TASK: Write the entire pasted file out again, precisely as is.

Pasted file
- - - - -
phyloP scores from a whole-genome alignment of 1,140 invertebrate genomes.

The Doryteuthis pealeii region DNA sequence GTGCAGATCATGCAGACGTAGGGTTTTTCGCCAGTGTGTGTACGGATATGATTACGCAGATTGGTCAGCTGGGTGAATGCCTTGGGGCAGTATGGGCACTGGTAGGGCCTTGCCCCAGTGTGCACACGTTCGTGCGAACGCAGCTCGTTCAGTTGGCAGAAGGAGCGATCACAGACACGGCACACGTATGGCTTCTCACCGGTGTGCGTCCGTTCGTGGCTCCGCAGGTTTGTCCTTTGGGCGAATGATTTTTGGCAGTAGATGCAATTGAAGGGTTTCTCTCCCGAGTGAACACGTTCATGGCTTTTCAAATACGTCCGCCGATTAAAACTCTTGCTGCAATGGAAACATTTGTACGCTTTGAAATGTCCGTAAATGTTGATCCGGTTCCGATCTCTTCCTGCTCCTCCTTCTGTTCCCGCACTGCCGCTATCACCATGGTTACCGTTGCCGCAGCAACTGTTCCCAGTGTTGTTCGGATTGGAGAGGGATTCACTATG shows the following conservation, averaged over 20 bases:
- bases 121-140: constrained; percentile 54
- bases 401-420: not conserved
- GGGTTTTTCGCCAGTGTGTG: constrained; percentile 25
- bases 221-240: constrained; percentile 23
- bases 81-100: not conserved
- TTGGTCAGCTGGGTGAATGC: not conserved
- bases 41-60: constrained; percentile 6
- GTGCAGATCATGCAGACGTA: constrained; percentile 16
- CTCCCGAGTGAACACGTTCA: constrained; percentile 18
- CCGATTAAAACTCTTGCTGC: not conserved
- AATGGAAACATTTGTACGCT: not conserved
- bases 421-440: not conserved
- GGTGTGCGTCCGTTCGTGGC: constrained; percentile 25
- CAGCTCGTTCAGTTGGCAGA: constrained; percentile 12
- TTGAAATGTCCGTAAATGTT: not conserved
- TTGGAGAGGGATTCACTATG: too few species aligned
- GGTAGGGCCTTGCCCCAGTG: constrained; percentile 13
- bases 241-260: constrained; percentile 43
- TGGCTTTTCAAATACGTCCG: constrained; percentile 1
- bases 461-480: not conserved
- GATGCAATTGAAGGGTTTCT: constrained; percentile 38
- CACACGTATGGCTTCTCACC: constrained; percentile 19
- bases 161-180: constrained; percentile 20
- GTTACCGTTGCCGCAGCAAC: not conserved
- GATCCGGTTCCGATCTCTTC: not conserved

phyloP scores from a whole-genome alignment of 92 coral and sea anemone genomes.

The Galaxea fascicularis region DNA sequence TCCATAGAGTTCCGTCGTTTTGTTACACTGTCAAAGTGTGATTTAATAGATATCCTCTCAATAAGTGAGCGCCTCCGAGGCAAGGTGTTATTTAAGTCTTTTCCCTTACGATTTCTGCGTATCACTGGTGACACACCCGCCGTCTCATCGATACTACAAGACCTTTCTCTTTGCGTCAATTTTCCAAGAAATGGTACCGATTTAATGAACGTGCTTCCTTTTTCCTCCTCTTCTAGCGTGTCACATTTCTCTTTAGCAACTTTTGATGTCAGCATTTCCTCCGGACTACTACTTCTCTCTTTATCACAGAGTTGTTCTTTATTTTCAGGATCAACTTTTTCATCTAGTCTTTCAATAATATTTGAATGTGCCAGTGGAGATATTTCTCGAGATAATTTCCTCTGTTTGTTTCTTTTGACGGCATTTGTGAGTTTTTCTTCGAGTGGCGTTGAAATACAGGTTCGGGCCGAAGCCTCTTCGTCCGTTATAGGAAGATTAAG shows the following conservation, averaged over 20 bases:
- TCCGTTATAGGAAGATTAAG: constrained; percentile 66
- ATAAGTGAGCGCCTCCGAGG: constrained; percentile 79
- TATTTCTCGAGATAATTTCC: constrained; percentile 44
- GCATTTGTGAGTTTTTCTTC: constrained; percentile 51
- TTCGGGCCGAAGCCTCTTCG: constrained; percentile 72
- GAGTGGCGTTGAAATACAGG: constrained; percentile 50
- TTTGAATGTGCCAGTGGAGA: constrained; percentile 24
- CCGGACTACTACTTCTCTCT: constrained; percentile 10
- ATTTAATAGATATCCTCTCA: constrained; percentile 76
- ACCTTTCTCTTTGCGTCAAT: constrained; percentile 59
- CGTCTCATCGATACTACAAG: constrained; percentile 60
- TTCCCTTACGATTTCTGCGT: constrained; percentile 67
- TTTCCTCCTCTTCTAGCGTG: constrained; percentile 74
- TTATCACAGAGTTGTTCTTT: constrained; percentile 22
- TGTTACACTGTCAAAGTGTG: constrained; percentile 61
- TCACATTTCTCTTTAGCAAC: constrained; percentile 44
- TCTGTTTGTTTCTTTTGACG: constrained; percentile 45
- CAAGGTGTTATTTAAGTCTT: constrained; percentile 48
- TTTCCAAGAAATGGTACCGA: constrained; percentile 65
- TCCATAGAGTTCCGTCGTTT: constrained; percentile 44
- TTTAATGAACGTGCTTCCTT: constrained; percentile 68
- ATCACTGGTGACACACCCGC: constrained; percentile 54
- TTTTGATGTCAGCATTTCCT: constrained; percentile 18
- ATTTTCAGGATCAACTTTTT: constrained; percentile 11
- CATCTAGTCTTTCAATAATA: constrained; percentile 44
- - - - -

phyloP scores from a whole-genome alignment of 1,140 invertebrate genomes.

The Doryteuthis pealeii region DNA sequence GTGCAGATCATGCAGACGTAGGGTTTTTCGCCAGTGTGTGTACGGATATGATTACGCAGATTGGTCAGCTGGGTGAATGCCTTGGGGCAGTATGGGCACTGGTAGGGCCTTGCCCCAGTGTGCACACGTTCGTGCGAACGCAGCTCGTTCAGTTGGCAGAAGGAGCGATCACAGACACGGCACACGTATGGCTTCTCACCGGTGTGCGTCCGTTCGTGGCTCCGCAGGTTTGTCCTTTGGGCGAATGATTTTTGGCAGTAGATGCAATTGAAGGGTTTCTCTCCCGAGTGAACACGTTCATGGCTTTTCAAATACGTCCGCCGATTAAAACTCTTGCTGCAATGGAAACATTTGTACGCTTTGAAATGTCCGTAAATGTTGATCCGGTTCCGATCTCTTCCTGCTCCTCCTTCTGTTCCCGCACTGCCGCTATCACCATGGTTACCGTTGCCGCAGCAACTGTTCCCAGTGTTGTTCGGATTGGAGAGGGATTCACTATG shows the following conservation, averaged over 20 bases:
- bases 121-140: constrained; percentile 54
- bases 401-420: not conserved
- GGGTTTTTCGCCAGTGTGTG: constrained; percentile 25
- bases 221-240: constrained; percentile 23
- bases 81-100: not conserved
- TTGGTCAGCTGGGTGAATGC: not conserved
- bases 41-60: constrained; percentile 6
- GTGCAGATCATGCAGACGTA: constrained; percentile 16
- CTCCCGAGTGAACACGTTCA: constrained; percentile 18
- CCGATTAAAACTCTTGCTGC: not conserved
- AATGGAAACATTTGTACGCT: not conserved
- bases 421-440: not conserved
- GGTGTGCGTCCGTTCGTGGC: constrained; percentile 25
- CAGCTCGTTCAGTTGGCAGA: constrained; percentile 12
- TTGAAATGTCCGTAAATGTT: not conserved
- TTGGAGAGGGATTCACTATG: too few species aligned
- GGTAGGGCCTTGCCCCAGTG: constrained; percentile 13
- bases 241-260: constrained; percentile 43
- TGGCTTTTCAAATACGTCCG: constrained; percentile 1
- bases 461-480: not conserved
- GATGCAATTGAAGGGTTTCT: constrained; percentile 38
- CACACGTATGGCTTCTCACC: constrained; percentile 19
- bases 161-180: constrained; percentile 20
- GTTACCGTTGCCGCAGCAAC: not conserved
- GATCCGGTTCCGATCTCTTC: not conserved

phyloP scores from a whole-genome alignment of 92 coral and sea anemone genomes.

The Galaxea fascicularis region DNA sequence TCCATAGAGTTCCGTCGTTTTGTTACACTGTCAAAGTGTGATTTAATAGATATCCTCTCAATAAGTGAGCGCCTCCGAGGCAAGGTGTTATTTAAGTCTTTTCCCTTACGATTTCTGCGTATCACTGGTGACACACCCGCCGTCTCATCGATACTACAAGACCTTTCTCTTTGCGTCAATTTTCCAAGAAATGGTACCGATTTAATGAACGTGCTTCCTTTTTCCTCCTCTTCTAGCGTGTCACATTTCTCTTTAGCAACTTTTGATGTCAGCATTTCCTCCGGACTACTACTTCTCTCTTTATCACAGAGTTGTTCTTTATTTTCAGGATCAACTTTTTCATCTAGTCTTTCAATAATATTTGAATGTGCCAGTGGAGATATTTCTCGAGATAATTTCCTCTGTTTGTTTCTTTTGACGGCATTTGTGAGTTTTTCTTCGAGTGGCGTTGAAATACAGGTTCGGGCCGAAGCCTCTTCGTCCGTTATAGGAAGATTAAG shows the following conservation, averaged over 20 bases:
- TCCGTTATAGGAAGATTAAG: constrained; percentile 66
- ATAAGTGAGCGCCTCCGAGG: constrained; percentile 79
- TATTTCTCGAGATAATTTCC: constrained; percentile 44
- GCATTTGTGAGTTTTTCTTC: constrained; percentile 51
- TTCGGGCCGAAGCCTCTTCG: constrained; percentile 72
- GAGTGGCGTTGAAATACAGG: constrained; percentile 50
- TTTGAATGTGCCAGTGGAGA: constrained; percentile 24
- CCGGACTACTACTTCTCTCT: constrained; percentile 10
- ATTTAATAGATATCCTCTCA: constrained; percentile 76
- ACCTTTCTCTTTGCGTCAAT: constrained; percentile 59
- CGTCTCATCGATACTACAAG: constrained; percentile 60
- TTCCCTTACGATTTCTGCGT: constrained; percentile 67
- TTTCCTCCTCTTCTAGCGTG: constrained; percentile 74
- TTATCACAGAGTTGTTCTTT: constrained; percentile 22
- TGTTACACTGTCAAAGTGTG: constrained; percentile 61
- TCACATTTCTCTTTAGCAAC: constrained; percentile 44
- TCTGTTTGTTTCTTTTGACG: constrained; percentile 45
- CAAGGTGTTATTTAAGTCTT: constrained; percentile 48
- TTTCCAAGAAATGGTACCGA: constrained; percentile 65
- TCCATAGAGTTCCGTCGTTT: constrained; percentile 44
- TTTAATGAACGTGCTTCCTT: constrained; percentile 68
- ATCACTGGTGACACACCCGC: constrained; percentile 54
- TTTTGATGTCAGCATTTCCT: constrained; percentile 18
- ATTTTCAGGATCAACTTTTT: constrained; percentile 11
- CATCTAGTCTTTCAATAATA: constrained; percentile 44